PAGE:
Byline: WALTER C. JONES
ATLANTA - For Bonnie Moore and other parents of children with mental illness, daily struggles are challenging enough, but many fear they're reaching a breaking point because the state is releasing patients from regional mental hospitals.
It's not that these parents want to see their children continue to spend decades institutionalized. It's their worry that once released there won't be adequate treatment options in their community.
The closure of Northwest Georgia Regional Hospital in Rome later this year is the latest action to spawn widespread concern among patient families.
"I get calls from parents, sometimes three and four daily, saying 'Where do I go? What do I do? Where do I turn?' " Moore told a recent legislative subcommittee. "In this day and time, right now, there's not the services we need in the community."
While the Rome facility will become the second state hospital to close in recent years, patients are being discharged from the other state hospitals that aren't slated to close. In Augusta and Savannah, for instance, hospital staff are constantly searching for candidates for release.
Patient advocates have called for years for the transfer of services from in-patient to outpatient, but it took the federal government to make it happen. The settlement of one lawsuit requires the state to find homes each year for 150 of the 700 patients with developmental disabilities, what used to be called mental retardation. A more recent settlement of another federal suit is prompting the discharge of patients with other mental disorders such as multiple personality disorder and schizophrenia.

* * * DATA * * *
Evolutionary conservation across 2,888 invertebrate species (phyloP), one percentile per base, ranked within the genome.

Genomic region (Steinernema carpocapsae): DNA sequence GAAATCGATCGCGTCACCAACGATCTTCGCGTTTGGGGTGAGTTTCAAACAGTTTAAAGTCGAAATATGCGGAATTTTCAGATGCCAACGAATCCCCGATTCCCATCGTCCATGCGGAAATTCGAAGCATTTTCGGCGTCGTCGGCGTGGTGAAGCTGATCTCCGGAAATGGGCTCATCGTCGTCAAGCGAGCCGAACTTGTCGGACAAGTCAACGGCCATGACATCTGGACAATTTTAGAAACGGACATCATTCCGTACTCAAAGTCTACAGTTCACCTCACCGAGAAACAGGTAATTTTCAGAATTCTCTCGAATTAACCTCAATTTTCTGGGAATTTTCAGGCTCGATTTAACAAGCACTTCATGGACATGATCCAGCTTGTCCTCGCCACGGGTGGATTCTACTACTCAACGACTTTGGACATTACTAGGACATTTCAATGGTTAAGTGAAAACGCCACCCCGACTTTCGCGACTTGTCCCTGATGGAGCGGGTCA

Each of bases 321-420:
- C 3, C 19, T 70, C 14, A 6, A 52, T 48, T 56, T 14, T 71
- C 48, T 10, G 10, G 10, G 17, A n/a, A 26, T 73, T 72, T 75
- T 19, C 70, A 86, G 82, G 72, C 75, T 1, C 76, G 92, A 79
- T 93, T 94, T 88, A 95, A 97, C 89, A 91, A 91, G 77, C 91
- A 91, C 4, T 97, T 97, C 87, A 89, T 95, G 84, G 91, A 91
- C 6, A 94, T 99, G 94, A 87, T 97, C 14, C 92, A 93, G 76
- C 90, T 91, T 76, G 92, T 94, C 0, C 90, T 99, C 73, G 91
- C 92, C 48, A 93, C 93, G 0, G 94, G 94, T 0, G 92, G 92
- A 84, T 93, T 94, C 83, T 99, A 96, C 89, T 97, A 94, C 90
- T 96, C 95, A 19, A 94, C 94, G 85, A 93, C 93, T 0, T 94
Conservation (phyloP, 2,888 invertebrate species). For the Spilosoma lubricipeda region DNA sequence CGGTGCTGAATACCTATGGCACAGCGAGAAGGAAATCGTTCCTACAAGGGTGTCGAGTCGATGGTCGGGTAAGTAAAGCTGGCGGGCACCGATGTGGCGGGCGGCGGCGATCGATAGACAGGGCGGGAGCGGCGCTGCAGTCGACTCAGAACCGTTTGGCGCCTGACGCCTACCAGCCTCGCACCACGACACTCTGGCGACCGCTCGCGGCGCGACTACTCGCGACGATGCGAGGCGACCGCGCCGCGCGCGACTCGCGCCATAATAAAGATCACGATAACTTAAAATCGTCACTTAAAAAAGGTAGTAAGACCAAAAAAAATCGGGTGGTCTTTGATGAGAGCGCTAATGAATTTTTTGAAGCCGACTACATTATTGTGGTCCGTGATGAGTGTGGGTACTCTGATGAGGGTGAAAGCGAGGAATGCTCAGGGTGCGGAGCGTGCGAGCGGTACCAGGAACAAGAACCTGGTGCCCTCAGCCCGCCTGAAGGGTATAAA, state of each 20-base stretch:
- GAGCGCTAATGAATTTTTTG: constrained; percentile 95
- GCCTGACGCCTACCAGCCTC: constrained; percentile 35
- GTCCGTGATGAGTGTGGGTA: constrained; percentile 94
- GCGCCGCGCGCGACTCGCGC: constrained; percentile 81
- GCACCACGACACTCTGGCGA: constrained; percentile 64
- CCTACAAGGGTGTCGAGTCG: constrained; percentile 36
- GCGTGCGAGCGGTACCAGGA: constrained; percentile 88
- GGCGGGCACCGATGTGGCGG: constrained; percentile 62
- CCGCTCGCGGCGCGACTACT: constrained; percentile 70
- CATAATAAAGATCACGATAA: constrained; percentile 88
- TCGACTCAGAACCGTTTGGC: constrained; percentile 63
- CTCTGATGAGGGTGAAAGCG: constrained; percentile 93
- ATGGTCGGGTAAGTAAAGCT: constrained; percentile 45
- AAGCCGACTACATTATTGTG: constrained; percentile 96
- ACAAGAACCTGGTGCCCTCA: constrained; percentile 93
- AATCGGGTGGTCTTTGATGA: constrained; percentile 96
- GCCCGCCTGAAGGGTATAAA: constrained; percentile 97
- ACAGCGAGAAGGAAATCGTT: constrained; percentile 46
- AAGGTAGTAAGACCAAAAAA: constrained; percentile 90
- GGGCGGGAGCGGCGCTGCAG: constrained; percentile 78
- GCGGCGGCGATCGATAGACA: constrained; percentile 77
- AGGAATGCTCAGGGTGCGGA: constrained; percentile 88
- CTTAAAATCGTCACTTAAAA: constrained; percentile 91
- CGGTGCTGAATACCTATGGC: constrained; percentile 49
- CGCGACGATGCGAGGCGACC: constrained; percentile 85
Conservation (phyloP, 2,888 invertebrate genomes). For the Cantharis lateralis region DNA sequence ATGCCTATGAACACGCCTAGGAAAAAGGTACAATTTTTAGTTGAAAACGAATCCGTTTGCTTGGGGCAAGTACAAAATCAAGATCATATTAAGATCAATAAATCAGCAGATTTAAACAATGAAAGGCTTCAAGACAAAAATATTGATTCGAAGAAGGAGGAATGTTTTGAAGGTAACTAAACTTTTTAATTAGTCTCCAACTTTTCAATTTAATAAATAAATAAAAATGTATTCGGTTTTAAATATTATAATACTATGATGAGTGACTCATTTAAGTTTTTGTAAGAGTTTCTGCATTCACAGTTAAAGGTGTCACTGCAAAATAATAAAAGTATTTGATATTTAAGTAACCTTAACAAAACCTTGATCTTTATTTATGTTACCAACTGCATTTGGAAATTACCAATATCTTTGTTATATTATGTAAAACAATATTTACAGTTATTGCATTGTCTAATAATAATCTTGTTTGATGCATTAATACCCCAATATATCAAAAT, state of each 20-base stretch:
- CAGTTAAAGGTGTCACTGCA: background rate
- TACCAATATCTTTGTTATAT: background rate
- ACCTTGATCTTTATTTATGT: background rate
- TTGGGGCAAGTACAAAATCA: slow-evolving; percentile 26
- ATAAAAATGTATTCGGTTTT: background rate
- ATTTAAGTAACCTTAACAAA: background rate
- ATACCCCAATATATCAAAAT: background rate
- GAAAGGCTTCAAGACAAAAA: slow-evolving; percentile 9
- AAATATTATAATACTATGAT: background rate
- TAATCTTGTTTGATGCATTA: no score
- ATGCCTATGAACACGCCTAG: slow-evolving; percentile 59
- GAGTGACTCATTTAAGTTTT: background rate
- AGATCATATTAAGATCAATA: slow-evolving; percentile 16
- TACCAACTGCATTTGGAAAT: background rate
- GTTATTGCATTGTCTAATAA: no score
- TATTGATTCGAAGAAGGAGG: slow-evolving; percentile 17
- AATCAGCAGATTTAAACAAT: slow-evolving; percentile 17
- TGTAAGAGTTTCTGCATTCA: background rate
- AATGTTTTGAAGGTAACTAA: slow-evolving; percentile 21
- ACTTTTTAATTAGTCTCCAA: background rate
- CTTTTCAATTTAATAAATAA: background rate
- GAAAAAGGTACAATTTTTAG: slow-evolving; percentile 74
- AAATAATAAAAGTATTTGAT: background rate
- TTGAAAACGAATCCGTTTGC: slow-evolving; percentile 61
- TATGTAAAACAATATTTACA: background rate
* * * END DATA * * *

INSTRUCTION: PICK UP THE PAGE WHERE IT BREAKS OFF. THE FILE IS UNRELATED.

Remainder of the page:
Parents and advocates like Moore want patients living at home or in group homes.
"It concerns me when we have people who are chronically mentally ill and the only place they can go is the hospital," she told a House Human Resources Subcommittee meeting Wednesday at the Capitol.
Frank Shelp, Georgia commissioner of behavioral health and developmental disabilities, agrees communities should have treatment options besides hospitalization. Half of all involuntary hospital admissions are unnecessary, he said. They happen because the courts, law enforcement and social workers think of the hospitals before they consider alternatives, he said.
He speaks passionately about the problems with state hospitals, such as the fact that the state's newest hospital building is 40 years old. Twice he has fired two entire shifts of staff at separate hospitals for patient neglect and mistreatment.
In his first days on the job at the department created 18 months ago, he learned of a staffer who had struck a patient. He was ready to prosecute until an assistant informed him of a legal exception for mental health workers. …